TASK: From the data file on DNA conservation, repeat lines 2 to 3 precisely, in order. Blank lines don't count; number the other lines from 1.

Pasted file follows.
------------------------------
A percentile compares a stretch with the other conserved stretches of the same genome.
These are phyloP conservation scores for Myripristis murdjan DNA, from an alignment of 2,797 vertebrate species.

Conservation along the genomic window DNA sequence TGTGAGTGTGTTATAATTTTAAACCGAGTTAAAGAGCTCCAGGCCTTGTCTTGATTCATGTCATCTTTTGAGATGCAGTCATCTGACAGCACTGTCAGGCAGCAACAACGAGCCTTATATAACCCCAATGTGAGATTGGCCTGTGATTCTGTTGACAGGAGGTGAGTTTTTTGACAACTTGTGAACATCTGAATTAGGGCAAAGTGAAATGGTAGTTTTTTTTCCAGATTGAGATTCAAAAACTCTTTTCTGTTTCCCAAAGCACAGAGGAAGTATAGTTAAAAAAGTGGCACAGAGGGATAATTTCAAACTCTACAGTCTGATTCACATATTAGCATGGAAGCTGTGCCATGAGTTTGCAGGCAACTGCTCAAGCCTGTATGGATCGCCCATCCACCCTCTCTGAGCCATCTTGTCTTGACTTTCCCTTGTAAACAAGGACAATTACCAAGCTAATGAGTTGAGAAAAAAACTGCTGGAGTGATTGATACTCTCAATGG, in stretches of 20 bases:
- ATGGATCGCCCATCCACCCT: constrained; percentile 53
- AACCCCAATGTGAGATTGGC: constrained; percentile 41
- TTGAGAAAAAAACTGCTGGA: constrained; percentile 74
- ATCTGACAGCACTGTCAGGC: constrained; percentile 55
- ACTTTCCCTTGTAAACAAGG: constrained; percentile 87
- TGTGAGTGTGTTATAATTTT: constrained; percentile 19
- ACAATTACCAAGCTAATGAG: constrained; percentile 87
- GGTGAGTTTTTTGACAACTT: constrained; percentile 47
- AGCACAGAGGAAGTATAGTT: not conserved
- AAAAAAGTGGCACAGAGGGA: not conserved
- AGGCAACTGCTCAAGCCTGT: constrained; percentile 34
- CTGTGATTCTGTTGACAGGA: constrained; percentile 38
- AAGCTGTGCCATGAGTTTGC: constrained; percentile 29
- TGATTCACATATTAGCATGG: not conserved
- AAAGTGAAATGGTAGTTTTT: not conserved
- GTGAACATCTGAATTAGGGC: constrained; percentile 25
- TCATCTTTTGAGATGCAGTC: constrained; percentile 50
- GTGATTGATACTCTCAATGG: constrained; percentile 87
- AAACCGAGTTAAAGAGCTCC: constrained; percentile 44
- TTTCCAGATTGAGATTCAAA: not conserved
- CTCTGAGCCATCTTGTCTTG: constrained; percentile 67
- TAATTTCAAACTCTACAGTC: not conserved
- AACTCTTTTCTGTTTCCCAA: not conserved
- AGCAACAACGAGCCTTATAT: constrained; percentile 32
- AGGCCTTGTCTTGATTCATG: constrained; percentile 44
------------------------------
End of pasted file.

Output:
These are phyloP conservation scores for Myripristis murdjan DNA, from an alignment of 2,797 vertebrate species.

Conservation along the genomic window DNA sequence TGTGAGTGTGTTATAATTTTAAACCGAGTTAAAGAGCTCCAGGCCTTGTCTTGATTCATGTCATCTTTTGAGATGCAGTCATCTGACAGCACTGTCAGGCAGCAACAACGAGCCTTATATAACCCCAATGTGAGATTGGCCTGTGATTCTGTTGACAGGAGGTGAGTTTTTTGACAACTTGTGAACATCTGAATTAGGGCAAAGTGAAATGGTAGTTTTTTTTCCAGATTGAGATTCAAAAACTCTTTTCTGTTTCCCAAAGCACAGAGGAAGTATAGTTAAAAAAGTGGCACAGAGGGATAATTTCAAACTCTACAGTCTGATTCACATATTAGCATGGAAGCTGTGCCATGAGTTTGCAGGCAACTGCTCAAGCCTGTATGGATCGCCCATCCACCCTCTCTGAGCCATCTTGTCTTGACTTTCCCTTGTAAACAAGGACAATTACCAAGCTAATGAGTTGAGAAAAAAACTGCTGGAGTGATTGATACTCTCAATGG, in stretches of 20 bases: